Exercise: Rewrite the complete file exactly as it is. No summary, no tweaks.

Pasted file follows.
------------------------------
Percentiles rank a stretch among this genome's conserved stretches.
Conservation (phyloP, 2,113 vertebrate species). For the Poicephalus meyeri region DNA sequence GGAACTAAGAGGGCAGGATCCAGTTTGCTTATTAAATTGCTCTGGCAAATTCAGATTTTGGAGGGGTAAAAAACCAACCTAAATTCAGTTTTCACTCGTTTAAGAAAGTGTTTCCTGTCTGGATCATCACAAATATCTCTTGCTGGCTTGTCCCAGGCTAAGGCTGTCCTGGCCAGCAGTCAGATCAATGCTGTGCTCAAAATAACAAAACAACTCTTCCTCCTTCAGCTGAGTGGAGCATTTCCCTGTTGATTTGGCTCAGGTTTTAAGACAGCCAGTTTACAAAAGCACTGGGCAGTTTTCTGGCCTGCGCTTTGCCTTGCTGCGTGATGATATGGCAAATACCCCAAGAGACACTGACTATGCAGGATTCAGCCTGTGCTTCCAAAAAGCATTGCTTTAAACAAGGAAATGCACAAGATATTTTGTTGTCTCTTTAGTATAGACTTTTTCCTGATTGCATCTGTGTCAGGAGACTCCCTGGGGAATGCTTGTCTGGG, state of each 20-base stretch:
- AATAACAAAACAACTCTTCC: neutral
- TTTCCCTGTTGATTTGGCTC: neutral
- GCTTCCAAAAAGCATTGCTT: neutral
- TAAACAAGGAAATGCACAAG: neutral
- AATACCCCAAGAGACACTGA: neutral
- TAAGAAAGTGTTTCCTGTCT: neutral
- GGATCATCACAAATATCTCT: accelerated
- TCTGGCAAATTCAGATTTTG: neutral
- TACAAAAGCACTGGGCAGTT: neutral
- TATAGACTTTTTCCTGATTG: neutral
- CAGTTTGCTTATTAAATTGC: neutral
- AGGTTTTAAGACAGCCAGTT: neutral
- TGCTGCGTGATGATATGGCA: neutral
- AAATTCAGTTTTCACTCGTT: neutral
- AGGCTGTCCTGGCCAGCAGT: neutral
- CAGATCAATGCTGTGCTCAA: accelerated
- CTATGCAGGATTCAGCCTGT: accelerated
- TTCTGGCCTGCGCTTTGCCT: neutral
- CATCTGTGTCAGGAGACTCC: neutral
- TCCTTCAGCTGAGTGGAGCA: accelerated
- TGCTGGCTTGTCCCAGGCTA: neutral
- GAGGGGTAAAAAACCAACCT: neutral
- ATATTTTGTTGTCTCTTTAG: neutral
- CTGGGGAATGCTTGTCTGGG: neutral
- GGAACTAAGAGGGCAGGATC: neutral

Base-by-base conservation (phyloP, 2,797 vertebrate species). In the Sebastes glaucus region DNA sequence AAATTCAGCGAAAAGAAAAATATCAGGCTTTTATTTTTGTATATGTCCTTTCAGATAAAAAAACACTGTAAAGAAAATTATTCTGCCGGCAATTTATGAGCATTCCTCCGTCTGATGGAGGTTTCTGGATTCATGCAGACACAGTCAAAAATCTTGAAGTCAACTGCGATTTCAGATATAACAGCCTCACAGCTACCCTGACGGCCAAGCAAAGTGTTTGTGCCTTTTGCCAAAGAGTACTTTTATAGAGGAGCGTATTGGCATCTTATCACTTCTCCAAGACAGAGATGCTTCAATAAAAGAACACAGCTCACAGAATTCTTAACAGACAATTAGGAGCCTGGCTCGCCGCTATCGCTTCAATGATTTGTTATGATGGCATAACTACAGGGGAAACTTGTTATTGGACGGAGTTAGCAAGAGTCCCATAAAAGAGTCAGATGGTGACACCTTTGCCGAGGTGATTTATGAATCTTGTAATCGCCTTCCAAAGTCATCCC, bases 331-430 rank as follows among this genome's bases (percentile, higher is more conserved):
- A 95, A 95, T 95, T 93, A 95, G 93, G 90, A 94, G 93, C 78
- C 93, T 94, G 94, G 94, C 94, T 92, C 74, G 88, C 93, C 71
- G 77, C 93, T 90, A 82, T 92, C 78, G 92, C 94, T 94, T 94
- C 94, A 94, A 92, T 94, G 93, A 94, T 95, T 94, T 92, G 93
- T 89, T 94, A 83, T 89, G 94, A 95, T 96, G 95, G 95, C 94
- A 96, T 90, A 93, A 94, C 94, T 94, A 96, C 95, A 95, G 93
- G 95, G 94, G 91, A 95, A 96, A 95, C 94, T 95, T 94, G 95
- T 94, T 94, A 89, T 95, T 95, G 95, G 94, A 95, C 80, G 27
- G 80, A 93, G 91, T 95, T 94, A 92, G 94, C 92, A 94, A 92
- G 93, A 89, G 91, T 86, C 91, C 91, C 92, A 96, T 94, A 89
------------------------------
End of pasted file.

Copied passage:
Percentiles rank a stretch among this genome's conserved stretches.
Conservation (phyloP, 2,113 vertebrate species). For the Poicephalus meyeri region DNA sequence GGAACTAAGAGGGCAGGATCCAGTTTGCTTATTAAATTGCTCTGGCAAATTCAGATTTTGGAGGGGTAAAAAACCAACCTAAATTCAGTTTTCACTCGTTTAAGAAAGTGTTTCCTGTCTGGATCATCACAAATATCTCTTGCTGGCTTGTCCCAGGCTAAGGCTGTCCTGGCCAGCAGTCAGATCAATGCTGTGCTCAAAATAACAAAACAACTCTTCCTCCTTCAGCTGAGTGGAGCATTTCCCTGTTGATTTGGCTCAGGTTTTAAGACAGCCAGTTTACAAAAGCACTGGGCAGTTTTCTGGCCTGCGCTTTGCCTTGCTGCGTGATGATATGGCAAATACCCCAAGAGACACTGACTATGCAGGATTCAGCCTGTGCTTCCAAAAAGCATTGCTTTAAACAAGGAAATGCACAAGATATTTTGTTGTCTCTTTAGTATAGACTTTTTCCTGATTGCATCTGTGTCAGGAGACTCCCTGGGGAATGCTTGTCTGGG, state of each 20-base stretch:
- AATAACAAAACAACTCTTCC: neutral
- TTTCCCTGTTGATTTGGCTC: neutral
- GCTTCCAAAAAGCATTGCTT: neutral
- TAAACAAGGAAATGCACAAG: neutral
- AATACCCCAAGAGACACTGA: neutral
- TAAGAAAGTGTTTCCTGTCT: neutral
- GGATCATCACAAATATCTCT: accelerated
- TCTGGCAAATTCAGATTTTG: neutral
- TACAAAAGCACTGGGCAGTT: neutral
- TATAGACTTTTTCCTGATTG: neutral
- CAGTTTGCTTATTAAATTGC: neutral
- AGGTTTTAAGACAGCCAGTT: neutral
- TGCTGCGTGATGATATGGCA: neutral
- AAATTCAGTTTTCACTCGTT: neutral
- AGGCTGTCCTGGCCAGCAGT: neutral
- CAGATCAATGCTGTGCTCAA: accelerated
- CTATGCAGGATTCAGCCTGT: accelerated
- TTCTGGCCTGCGCTTTGCCT: neutral
- CATCTGTGTCAGGAGACTCC: neutral
- TCCTTCAGCTGAGTGGAGCA: accelerated
- TGCTGGCTTGTCCCAGGCTA: neutral
- GAGGGGTAAAAAACCAACCT: neutral
- ATATTTTGTTGTCTCTTTAG: neutral
- CTGGGGAATGCTTGTCTGGG: neutral
- GGAACTAAGAGGGCAGGATC: neutral

Base-by-base conservation (phyloP, 2,797 vertebrate species). In the Sebastes glaucus region DNA sequence AAATTCAGCGAAAAGAAAAATATCAGGCTTTTATTTTTGTATATGTCCTTTCAGATAAAAAAACACTGTAAAGAAAATTATTCTGCCGGCAATTTATGAGCATTCCTCCGTCTGATGGAGGTTTCTGGATTCATGCAGACACAGTCAAAAATCTTGAAGTCAACTGCGATTTCAGATATAACAGCCTCACAGCTACCCTGACGGCCAAGCAAAGTGTTTGTGCCTTTTGCCAAAGAGTACTTTTATAGAGGAGCGTATTGGCATCTTATCACTTCTCCAAGACAGAGATGCTTCAATAAAAGAACACAGCTCACAGAATTCTTAACAGACAATTAGGAGCCTGGCTCGCCGCTATCGCTTCAATGATTTGTTATGATGGCATAACTACAGGGGAAACTTGTTATTGGACGGAGTTAGCAAGAGTCCCATAAAAGAGTCAGATGGTGACACCTTTGCCGAGGTGATTTATGAATCTTGTAATCGCCTTCCAAAGTCATCCC, bases 331-430 rank as follows among this genome's bases (percentile, higher is more conserved):
- A 95, A 95, T 95, T 93, A 95, G 93, G 90, A 94, G 93, C 78
- C 93, T 94, G 94, G 94, C 94, T 92, C 74, G 88, C 93, C 71
- G 77, C 93, T 90, A 82, T 92, C 78, G 92, C 94, T 94, T 94
- C 94, A 94, A 92, T 94, G 93, A 94, T 95, T 94, T 92, G 93
- T 89, T 94, A 83, T 89, G 94, A 95, T 96, G 95, G 95, C 94
- A 96, T 90, A 93, A 94, C 94, T 94, A 96, C 95, A 95, G 93
- G 95, G 94, G 91, A 95, A 96, A 95, C 94, T 95, T 94, G 95
- T 94, T 94, A 89, T 95, T 95, G 95, G 94, A 95, C 80, G 27
- G 80, A 93, G 91, T 95, T 94, A 92, G 94, C 92, A 94, A 92
- G 93, A 89, G 91, T 86, C 91, C 91, C 92, A 96, T 94, A 89